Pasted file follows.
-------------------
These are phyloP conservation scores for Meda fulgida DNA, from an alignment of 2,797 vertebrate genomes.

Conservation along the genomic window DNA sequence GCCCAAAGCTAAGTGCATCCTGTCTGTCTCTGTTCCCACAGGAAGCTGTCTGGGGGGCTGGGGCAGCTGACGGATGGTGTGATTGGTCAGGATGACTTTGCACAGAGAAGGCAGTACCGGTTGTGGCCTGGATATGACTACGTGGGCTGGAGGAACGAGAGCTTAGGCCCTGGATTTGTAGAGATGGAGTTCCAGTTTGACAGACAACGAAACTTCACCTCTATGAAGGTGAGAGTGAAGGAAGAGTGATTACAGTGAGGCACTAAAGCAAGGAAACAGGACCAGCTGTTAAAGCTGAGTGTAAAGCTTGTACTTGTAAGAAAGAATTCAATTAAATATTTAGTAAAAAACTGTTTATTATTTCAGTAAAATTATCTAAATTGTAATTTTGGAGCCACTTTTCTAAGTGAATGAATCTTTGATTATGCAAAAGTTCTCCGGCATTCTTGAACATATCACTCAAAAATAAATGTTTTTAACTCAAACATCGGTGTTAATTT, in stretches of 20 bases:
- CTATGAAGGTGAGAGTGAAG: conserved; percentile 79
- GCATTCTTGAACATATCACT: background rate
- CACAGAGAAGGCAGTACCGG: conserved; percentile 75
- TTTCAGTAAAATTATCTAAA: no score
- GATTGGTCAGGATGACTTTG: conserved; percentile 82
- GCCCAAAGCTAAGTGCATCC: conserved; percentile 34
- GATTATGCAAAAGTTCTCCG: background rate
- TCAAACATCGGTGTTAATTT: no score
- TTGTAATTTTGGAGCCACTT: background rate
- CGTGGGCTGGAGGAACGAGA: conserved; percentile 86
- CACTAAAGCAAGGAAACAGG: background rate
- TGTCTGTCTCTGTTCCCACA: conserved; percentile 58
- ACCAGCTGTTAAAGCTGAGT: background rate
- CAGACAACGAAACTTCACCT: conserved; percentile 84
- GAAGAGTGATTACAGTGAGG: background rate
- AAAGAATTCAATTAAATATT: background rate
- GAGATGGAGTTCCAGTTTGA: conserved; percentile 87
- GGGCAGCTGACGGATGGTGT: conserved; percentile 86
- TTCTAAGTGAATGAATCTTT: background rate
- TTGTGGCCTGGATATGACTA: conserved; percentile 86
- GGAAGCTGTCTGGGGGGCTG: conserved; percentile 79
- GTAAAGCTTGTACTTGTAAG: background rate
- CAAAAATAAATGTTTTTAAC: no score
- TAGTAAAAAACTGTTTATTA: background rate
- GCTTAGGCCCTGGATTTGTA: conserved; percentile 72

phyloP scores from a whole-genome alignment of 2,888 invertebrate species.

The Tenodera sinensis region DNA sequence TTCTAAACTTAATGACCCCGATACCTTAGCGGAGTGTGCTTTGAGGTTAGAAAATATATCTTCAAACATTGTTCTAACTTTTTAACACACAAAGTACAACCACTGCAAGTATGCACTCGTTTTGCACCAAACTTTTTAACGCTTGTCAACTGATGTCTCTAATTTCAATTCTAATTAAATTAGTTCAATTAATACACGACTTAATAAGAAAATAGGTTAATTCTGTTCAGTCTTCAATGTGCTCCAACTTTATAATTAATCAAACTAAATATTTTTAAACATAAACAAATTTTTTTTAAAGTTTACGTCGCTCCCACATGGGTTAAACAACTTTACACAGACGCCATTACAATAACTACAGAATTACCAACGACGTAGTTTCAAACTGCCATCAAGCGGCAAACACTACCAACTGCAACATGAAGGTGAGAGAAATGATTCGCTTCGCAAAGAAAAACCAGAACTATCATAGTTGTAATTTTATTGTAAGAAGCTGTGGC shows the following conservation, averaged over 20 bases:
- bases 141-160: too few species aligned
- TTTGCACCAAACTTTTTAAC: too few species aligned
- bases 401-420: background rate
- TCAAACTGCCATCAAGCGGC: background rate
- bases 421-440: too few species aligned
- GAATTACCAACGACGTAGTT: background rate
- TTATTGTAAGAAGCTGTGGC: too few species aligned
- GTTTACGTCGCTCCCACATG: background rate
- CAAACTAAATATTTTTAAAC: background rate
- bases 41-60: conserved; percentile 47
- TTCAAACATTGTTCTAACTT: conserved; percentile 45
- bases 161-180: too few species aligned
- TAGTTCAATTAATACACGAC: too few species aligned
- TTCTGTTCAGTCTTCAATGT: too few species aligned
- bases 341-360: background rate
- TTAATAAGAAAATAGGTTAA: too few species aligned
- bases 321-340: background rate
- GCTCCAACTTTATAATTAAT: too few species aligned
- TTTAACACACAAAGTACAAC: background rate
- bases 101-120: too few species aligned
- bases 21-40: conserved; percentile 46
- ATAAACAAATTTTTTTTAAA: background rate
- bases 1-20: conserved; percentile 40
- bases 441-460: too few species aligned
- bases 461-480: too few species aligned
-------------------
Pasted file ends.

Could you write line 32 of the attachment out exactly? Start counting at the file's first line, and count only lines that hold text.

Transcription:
- bases 401-420: background rate